Because of this dynamic—the storybook’s drawing of the child to the reader—I feel closer to my son when we’re reading Roald Dahl. For all the talk of the importance of reading to your child—often eat-your-peas harangues that have more to do with a fear of future failure than enjoyment of the actual act—the emotional and physical closeness that reading facilitates doesn’t get much play. But given my own Mark Twain memories and what happens on the beanbag chair, I’ve come to consider such closeness to be vital and unique. I can think of no other time that my son will sit, his head propped on my shoulder, for a half an hour or more. That I can sense the drama popping in his mind as I read is an obvious added bonus. Reading storybooks has put us at the neat intersection of stillness and excitement.

My wife is currently reading him Charlie and the Great Glass Elevator, which, as I understand it, takes Charlie into 2001 territory. Meanwhile, we’re closing in on the end of Danny the Champion of the World; we should finish in a couple of days. It’s a quiet, almost sad little story about fighting your own insignificance. But, of course, my son just likes to hear about pheasant poaching and making a rich guy mad. As I’d hoped when he unwrapped it on his birthday, he loves Danny, and begs pathetically for more when I stop reading for the night. Sometimes I give in and read another page or two. All I ask in return is that he’ll remember it fondly 30 years from now.

Image Credit: Flickr/solarisgirl.

The Profits of Dreaming: On Fiction and Sleep

Freud famously said “the madman is the dreamer awake”: better, we think, to let him lie. Like Mr. Rochester’s woman upstairs, we quarantine the dreaming mind in time and deny its existence by day. But what if it were true that night and day were not separate, and that our fictions were considered to be as serious, as vital, as what we do while awake?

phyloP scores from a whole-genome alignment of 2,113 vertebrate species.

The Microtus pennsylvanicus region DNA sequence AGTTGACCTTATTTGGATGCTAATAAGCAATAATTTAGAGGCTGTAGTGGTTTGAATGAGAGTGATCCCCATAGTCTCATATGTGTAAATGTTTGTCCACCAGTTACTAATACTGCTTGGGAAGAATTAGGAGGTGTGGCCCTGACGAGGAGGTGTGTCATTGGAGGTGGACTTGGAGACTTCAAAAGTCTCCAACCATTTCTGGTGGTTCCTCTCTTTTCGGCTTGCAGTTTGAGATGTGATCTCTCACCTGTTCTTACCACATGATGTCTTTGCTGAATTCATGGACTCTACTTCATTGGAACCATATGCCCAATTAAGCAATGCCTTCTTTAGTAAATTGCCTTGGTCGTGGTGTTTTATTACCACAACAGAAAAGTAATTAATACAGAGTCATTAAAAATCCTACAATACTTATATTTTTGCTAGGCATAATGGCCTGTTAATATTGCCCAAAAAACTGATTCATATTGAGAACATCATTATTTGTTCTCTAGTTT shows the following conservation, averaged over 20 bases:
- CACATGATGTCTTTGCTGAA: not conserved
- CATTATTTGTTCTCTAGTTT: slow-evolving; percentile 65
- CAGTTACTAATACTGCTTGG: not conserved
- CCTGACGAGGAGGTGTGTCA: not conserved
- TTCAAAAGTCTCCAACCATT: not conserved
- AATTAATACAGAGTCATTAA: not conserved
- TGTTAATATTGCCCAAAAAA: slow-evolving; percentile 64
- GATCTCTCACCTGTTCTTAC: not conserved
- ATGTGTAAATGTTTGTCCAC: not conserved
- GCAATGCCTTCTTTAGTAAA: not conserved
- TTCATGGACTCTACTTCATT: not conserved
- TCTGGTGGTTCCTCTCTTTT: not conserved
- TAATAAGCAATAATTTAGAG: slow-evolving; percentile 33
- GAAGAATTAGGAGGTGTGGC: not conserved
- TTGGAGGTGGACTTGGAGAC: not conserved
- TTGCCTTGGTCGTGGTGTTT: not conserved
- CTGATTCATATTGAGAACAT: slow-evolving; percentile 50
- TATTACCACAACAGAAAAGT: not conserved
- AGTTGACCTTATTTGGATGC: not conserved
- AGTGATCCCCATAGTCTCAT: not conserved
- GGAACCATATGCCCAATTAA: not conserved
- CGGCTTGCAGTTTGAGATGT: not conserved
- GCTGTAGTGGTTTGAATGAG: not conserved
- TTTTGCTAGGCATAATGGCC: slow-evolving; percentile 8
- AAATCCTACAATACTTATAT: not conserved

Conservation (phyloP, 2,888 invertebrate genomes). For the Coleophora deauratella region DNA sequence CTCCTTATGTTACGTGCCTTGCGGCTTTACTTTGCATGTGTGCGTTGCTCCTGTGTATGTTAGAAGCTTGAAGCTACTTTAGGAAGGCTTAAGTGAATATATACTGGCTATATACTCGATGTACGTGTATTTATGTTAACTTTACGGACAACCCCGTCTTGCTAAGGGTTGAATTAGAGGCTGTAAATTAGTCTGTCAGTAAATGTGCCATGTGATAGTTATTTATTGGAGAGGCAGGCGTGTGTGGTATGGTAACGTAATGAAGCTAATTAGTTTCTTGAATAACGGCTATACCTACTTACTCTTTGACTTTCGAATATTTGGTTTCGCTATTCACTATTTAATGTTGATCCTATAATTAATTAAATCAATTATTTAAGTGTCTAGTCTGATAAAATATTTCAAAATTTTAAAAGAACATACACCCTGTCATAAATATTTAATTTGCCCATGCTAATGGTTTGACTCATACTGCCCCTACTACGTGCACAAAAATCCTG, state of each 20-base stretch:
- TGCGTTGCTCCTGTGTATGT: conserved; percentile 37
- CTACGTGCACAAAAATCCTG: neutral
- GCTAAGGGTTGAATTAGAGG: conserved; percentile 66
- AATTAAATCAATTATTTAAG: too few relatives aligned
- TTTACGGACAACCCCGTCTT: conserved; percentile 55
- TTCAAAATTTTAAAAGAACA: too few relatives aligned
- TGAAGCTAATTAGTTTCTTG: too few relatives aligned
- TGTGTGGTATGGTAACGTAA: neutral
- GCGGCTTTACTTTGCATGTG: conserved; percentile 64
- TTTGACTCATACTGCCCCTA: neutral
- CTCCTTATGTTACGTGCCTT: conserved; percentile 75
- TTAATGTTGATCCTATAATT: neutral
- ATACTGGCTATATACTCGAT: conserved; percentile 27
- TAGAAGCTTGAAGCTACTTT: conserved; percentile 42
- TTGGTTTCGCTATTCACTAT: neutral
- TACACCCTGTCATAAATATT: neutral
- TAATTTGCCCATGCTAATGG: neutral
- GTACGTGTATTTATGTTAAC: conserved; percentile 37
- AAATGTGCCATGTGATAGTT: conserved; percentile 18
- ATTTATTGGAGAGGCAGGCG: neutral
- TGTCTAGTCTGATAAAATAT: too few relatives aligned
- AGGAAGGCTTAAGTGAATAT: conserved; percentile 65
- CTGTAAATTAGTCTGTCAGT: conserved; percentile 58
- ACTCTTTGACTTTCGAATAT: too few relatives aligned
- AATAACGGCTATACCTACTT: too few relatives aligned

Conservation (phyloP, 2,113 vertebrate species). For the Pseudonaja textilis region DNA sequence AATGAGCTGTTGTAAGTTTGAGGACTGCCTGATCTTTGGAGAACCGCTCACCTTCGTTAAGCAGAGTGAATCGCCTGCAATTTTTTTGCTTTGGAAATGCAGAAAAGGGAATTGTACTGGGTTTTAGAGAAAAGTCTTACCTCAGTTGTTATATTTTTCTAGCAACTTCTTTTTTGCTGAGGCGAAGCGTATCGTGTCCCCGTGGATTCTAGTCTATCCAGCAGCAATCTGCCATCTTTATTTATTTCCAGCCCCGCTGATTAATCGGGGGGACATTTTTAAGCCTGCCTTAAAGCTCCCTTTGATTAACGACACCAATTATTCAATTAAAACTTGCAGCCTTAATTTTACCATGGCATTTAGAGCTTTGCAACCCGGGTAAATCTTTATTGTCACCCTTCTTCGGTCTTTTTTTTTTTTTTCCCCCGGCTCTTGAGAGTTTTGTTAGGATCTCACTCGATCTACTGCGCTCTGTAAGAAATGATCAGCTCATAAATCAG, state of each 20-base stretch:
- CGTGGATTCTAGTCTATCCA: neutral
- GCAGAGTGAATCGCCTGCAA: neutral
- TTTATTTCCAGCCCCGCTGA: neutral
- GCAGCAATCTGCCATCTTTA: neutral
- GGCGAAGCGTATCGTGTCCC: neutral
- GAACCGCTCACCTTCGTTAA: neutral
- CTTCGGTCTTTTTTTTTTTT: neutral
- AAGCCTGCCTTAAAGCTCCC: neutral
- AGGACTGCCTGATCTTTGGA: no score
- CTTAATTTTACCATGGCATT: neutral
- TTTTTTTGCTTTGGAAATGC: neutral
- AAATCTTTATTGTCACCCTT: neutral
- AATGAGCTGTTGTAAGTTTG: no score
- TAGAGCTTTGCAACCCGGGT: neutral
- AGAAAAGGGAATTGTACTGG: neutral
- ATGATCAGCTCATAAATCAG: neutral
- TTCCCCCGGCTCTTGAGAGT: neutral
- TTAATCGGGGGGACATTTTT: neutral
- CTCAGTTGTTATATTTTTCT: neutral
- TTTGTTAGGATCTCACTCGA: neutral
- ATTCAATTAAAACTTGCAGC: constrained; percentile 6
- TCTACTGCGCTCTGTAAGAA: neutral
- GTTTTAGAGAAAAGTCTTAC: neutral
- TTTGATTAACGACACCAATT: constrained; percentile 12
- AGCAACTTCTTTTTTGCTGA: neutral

I’ve always had strange dreams, but when I entered my mid-twenties, they became much stranger. By day, my life was unremarkable: I was a graduate student in a college town, then an adjunct instructor of writing and an administrative assistant at a non-profit; I lived in an apartment in a quiet neighborhood with my fiancé, a fellow graduate student, and went to bed by 10:30.

At night, though, things were far more exciting. I underwent terrifying medical experiments while strapped to a hospital bed. I bought a pet porcupine named Sweetie and dressed her in a fur coat, so that I could pet her, feeding her yogurt from a spoon. I gave birth to tacos and teddybears and human children, always boys, one of which came out fused to my hands. I joined the French Resistance and witnessed an alternate ending to World War Two in which Eva Braun, Hitler’s longtime mistress, detonated the wrong bomb, killing Hitler instead of us. When I started my novel, no one who knew me was surprised to hear that it explores dreams and the human subconscious.

I’m certainly not the first writer to lead a real life less dramatic than the one in my imagination—or, perhaps, to wonder about the worth of fiction in the face of reality. Emily Dickinson—dubbed “the Queen Recluse” by her good friend Samuel Bowles—spent most of her life at home, watching with frustration as the men of her family pursued careers in politics and public service. Jane Austen wrote love stories that resonate centuries after her death, despite the fact that she likely did not experience a romantic relationship herself. Charlotte Bronte had so powerful an imagination that she referred to her characters as her “inmates.” Marcel Proust worked from a Paris apartment soundproofed with cork and curtained from the sun. While writing In Search of Lost Time, Proust was lost in time himself: he slept during the day and worked at night. Once, he walked to the Louvre, realizing only when he arrived that it was midnight and the museum was closed.

For other writers, sleep offers a wellspring of creativity. Dreams have played a key role in some of literature’s greatest works of fiction: Frankenstein was conceived in a dream by Mary Shelley, as was E.B. White’s Stuart Little. Robert Louis Stevenson dreamt about a doctor with split personality disorder so vividly that he wrote a novel about this character—later titled The Strange Case of Dr. Jekyll and Mr. Hyde—in an astonishing three days. In her book Writers Dreaming, Naomi Epel interviewed a collection of writers, including Stephen King and Maya Angelou. King, a famous proponent of the creative power generated via sleep, said creativity and dreams are “just so similar that they’ve got to be related. Part of my function as a writer is to dream awake.” Angelou agreed: “I do believe dreams have a function. I don’t see anything that has no function, not anything that has been created. The brain is so strange and wondrous in its mystery.”